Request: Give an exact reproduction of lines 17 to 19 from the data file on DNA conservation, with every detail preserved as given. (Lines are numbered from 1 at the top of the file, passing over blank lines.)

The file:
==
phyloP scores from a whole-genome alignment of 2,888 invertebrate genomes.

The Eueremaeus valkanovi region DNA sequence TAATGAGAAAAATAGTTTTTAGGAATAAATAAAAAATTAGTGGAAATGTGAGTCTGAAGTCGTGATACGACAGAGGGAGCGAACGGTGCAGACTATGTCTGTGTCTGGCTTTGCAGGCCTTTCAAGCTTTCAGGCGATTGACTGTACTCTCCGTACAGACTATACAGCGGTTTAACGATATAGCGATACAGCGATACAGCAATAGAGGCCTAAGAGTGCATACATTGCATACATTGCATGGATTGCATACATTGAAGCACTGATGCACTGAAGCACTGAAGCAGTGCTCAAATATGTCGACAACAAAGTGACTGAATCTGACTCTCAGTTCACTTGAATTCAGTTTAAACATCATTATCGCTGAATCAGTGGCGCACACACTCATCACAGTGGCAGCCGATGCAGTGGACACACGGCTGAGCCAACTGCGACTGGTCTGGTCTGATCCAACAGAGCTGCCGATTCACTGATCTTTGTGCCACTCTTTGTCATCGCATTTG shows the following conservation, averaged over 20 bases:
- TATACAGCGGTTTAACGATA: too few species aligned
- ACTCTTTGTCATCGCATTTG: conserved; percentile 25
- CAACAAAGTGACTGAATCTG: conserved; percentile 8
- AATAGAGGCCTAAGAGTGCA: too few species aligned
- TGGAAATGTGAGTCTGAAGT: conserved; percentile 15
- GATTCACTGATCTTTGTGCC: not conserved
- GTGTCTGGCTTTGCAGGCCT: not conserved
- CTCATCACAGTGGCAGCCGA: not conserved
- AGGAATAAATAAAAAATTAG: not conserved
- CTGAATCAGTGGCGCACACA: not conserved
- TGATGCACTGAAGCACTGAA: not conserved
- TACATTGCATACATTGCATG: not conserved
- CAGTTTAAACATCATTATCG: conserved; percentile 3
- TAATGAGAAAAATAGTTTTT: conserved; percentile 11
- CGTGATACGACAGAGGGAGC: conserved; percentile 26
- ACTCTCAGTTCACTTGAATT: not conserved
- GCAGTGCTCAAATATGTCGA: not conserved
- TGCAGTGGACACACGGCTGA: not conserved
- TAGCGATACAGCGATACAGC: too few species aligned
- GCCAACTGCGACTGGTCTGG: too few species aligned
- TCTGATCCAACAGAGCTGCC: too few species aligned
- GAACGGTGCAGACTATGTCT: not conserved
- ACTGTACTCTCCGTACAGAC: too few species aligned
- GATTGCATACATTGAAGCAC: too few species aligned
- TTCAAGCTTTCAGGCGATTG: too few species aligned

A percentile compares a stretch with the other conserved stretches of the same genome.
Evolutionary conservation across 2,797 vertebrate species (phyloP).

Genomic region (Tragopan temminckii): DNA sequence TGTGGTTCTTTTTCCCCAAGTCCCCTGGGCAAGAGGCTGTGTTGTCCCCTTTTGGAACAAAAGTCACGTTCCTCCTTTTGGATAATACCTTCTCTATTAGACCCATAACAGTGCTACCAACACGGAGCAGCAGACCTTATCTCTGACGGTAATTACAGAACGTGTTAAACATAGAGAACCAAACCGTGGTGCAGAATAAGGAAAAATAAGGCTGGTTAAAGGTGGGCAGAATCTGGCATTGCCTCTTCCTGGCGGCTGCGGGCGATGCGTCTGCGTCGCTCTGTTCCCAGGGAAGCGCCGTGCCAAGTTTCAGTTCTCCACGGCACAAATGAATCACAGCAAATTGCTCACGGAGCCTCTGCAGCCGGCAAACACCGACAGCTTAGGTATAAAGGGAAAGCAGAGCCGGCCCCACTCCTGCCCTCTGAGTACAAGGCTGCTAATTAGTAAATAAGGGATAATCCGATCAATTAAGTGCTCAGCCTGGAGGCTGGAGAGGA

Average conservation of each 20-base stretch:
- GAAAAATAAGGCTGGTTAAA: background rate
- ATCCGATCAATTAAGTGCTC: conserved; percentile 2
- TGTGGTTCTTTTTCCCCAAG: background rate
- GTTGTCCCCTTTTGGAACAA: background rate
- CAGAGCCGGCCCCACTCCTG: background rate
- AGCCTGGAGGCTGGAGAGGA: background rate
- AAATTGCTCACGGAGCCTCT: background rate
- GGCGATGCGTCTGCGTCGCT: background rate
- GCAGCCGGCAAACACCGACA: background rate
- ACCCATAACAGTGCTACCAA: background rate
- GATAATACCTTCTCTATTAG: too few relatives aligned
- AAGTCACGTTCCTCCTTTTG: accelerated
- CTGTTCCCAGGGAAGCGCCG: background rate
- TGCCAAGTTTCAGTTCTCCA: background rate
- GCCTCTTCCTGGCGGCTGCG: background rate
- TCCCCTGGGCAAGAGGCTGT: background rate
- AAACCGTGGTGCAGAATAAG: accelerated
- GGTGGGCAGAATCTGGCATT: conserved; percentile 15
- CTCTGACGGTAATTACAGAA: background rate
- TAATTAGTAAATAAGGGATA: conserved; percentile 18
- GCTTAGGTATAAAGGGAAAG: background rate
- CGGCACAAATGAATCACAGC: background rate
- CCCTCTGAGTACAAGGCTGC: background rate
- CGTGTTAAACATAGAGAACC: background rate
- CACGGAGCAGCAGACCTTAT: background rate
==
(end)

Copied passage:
- CGTGATACGACAGAGGGAGC: conserved; percentile 26
- ACTCTCAGTTCACTTGAATT: not conserved
- GCAGTGCTCAAATATGTCGA: not conserved